I had a visit from the moorings officer yesterday. She was lovely and very sympathetic. The forecast is that things are going to get very much colder over the next month and I was worried about getting in and out of my boat in the ice as the concrete edge on visitors gets extremely slippery. It is also a bit of a trek to get to the rubbish disposal or the loos. I also feel very uncomfortable being on visitors moorings now the canal is open. Although there are very few boats coming through, I still feel that I may be stopping someone else mooring just for the night because I am staying there.
As mentioned in my previous entries, I had been confident that I would be able to get back to my own mooring in a matter of a week or so after the cast was removed. I wasn’t basing that on anything except wishful thinking really. It is now two weeks since the cast was removed and I am still on two crutches and recovery is proving to be an awful lot slower than I had hoped. The moorings officer has therefore let me go on a vacant long term mooring opposite the visitors moorings. It is better for several reasons: The edge is a lot safer for me to get in and out of the boat. It is right next to my car which means I can drive to the rubbish or the showers (if I get short of water and need to shower at the public ones). I am away from the road that leads to the pub which is great as cars do race up there in the evening, their lights shining into my boat and so close that I couldn’t let Bon out for a wee without going with her. There is a patch of grass outside the boat now so she can mooch on her lead without getting run over. I also get to chat to my fellow Hunts Lock moorers as they all park their cars next to this mooring.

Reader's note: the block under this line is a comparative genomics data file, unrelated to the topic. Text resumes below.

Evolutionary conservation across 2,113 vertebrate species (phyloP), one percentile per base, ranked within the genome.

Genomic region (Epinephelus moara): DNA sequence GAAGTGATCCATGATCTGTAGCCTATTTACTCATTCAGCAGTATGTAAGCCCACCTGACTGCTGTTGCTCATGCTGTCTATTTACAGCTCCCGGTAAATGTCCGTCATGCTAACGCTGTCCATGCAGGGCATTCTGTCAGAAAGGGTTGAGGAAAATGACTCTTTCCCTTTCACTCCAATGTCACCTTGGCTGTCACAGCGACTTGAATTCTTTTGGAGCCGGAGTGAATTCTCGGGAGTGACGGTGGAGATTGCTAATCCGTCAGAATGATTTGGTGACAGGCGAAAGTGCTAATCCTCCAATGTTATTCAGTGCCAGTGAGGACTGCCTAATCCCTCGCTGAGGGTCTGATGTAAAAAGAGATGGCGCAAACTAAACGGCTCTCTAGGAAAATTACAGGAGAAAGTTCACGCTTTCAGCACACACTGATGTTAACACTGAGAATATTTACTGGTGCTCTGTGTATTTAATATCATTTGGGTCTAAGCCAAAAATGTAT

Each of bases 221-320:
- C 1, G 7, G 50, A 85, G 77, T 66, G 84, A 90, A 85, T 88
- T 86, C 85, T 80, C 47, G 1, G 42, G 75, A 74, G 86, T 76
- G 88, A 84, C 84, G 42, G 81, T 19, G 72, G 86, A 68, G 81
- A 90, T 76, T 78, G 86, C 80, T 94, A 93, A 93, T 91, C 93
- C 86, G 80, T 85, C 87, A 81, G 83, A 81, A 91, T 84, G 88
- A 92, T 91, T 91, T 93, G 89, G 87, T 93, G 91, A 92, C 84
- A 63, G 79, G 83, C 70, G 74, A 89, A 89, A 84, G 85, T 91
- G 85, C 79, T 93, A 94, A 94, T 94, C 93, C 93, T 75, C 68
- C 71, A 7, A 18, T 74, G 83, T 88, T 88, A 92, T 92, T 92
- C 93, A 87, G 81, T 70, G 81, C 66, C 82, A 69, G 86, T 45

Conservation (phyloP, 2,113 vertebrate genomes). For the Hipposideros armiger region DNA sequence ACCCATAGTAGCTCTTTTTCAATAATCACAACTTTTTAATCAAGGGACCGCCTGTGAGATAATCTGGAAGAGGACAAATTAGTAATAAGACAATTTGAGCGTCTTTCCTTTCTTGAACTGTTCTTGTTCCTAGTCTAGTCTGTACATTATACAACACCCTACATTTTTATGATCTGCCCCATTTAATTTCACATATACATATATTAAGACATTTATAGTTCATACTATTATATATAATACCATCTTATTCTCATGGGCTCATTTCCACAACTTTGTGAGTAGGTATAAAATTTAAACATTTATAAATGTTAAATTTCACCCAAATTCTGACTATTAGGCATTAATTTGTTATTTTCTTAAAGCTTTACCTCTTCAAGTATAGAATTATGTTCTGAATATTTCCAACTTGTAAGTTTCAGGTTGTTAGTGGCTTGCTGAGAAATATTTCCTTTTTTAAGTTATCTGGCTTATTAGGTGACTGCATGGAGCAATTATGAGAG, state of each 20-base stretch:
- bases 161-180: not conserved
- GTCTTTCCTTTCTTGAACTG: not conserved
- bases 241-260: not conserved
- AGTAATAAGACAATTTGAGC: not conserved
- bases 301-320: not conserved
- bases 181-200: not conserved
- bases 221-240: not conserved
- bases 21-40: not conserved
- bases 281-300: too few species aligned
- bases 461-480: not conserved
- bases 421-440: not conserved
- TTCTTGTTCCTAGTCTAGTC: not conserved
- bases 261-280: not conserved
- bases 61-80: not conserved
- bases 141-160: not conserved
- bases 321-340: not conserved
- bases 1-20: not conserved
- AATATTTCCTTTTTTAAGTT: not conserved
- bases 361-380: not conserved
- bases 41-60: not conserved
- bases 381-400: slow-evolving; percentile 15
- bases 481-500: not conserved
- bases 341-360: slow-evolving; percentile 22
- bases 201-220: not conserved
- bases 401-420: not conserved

Apart from getting across the lock on crutches, the other problem with my return is the state of the path through the mooring. We have had so much rain this year that the earth has been washed away, exposing loads of tree roots. People are tripping over them even with two good legs! The slope leading down to our gate from the lock is also very tricky in icy conditions. The moorings officer has apparently been trying to lever some money out of CaRT to improve the Hunts Lock moorings but with no success. She got me to fill out an accident form regarding how my leg got broken, emphasising the tree roots and uneven ground. She thinks she can use the report to frighten them into action. As she said, it would be good if something positive came out of my accident that benefited everyone on the mooring.
The other good thing, as I have previously mentioned, is the effect all this has had on Bonny. That was put to the test yesterday. As the moorings officer came on board, the door and cratch cover was open for just a bit too long and Bonny, who had been watching a squirrel playing in the tree opposite the boat, took the opportunity to jump out and cross the road to get a closer view of the squirrel. This was the first time she had been outside off her lead in nearly 8 weeks. The moorings lady went to catch her which of course made Bonny run off towards the entrance to the park. I managed to stifle my panic and called her from the boat very firmly. She immediately turned back towards us, but then stopped near the boat looking for all the world like old Bonny and new Bonny were fighting it out in her head. I called her into the boat again and after a short hesitation, she jumped straight in and went to her bed, looking very pleased with herself. I was so relieved and so impressed with her. If ever she was going to take advantage of her unaccustomed freedom, this was it, especially as the squirrels were calling to her.
I have also noticed significant and positive changes in me and how I relate to others thanks to this experience, but I’ll write about that another time, when I understand it better.